President Obama on Tuesday denounced the House Republicans' recently-revealed budget plan, saying it would hurt America's working families and seniors. Tuesday's speech was the president's most thorough and direct public reaction to the plan House Budget Chairman Paul Ryan, R-Wis., unveiled March 20.
The president, speaking at an Associated Press luncheon attended by editors and publishers, chided congressional Republicans as well as Mitt Romney and "most" of the GOP presidential field for backing the plan. The proposed cuts, Obama said, amount to "thinly veiled social Darwinism."
"Instead of moderating their views even slightly, Republicans running Congress right now have doubled down," Obama said, adding that he believes the proposal is "so far to the right, it makes the Contract with America look like the New Deal."
He also knocked Republicans' belief in a trickle-down economy—where economic activity of the wealthiest Americans is relied on to boost the overall economy.
The Ryan budget's proposal to make Medicare into a partially privatized voucher system, the president said, would increase health care costs and shift the burden to America's seniors. "It's a bad idea and will ultimately end Medicare as we know it," he said, echoing a frequently used Democratic attack line.
He took pains to cast the current Republican Party as extreme, contrasting its approach with that taken by Ronald Reagan and Dwight Eisenhower, who he said both championed government programs as "expressions of the fact we are one nation," rather than "some scheme to redistribute wealth."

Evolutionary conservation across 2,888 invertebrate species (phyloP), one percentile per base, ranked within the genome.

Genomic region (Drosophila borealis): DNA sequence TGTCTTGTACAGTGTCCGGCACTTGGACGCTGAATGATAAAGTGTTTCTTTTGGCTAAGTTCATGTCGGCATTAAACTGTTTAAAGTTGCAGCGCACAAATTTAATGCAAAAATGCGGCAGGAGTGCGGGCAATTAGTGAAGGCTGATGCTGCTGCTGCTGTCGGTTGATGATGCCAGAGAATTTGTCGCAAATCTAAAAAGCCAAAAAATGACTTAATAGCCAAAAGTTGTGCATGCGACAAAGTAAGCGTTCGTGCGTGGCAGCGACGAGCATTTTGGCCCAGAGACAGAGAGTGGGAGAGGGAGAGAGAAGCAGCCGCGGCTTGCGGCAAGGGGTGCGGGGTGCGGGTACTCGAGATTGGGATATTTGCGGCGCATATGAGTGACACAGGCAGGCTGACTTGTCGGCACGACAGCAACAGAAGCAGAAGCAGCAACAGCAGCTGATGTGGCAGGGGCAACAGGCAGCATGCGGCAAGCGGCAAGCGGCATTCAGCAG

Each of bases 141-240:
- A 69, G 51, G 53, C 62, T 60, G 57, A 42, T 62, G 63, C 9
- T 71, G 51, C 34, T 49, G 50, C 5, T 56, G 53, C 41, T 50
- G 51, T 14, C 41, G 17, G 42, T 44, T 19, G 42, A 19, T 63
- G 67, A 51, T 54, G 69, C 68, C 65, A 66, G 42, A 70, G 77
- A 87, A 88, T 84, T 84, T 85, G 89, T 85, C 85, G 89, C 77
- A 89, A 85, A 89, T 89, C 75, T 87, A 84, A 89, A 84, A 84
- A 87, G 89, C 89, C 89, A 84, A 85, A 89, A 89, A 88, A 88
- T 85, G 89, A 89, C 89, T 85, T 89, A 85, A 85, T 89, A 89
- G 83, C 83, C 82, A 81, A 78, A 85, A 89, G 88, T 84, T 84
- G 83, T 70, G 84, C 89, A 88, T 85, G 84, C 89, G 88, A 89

"Reagan could not get through a Republican primary today," he said during the question and answer session.
Ryan denounced the president's speech in a statement Tuesday as pure politics, saying Obama continues to shirk responsibility for the economy and remains more focused on his re-election efforts than on offering real solutions:
Like his reckless budgets, today's speech by President Obama is as revealing as it is disappointing: While others lead by offering real solutions, he has chosen to distort the truth and divide Americans in order to distract from his failed record. His empty promises are quickly becoming broken promises — and the American people will hold him accountable for this violation of their trust.
Upon the plan's release, Ryan's proposal was immediately met by Democratic criticism. Republicans have focused on the plan's major fiscal proposals, including eliminating the Alternative Minimum Tax, reducing the current six individual tax brackets to two—10 percent and 25 percent—and lowering the highest corporate tax rate from 35 to 25 percent.
Obama called out Romney by name for backing the plan, poking fun at Romney's word choice of "marvelous" to describe the proposal. "That's a word you don't often hear generally," Obama joked.
The president positioned himself and his party as the champions of the middle-class, saying Republicans and the GOP field are preoccupied with protecting the wealthiest Americans.
"I believe this is a make or break moment for the middle class," Obama said.
Obama's speech Tuesday was a preview of Democrats' 2012 election talking points. He took care to champion his administration's accomplishments, including cutting taxes for small business owners and protecting government services for low-income Americans.
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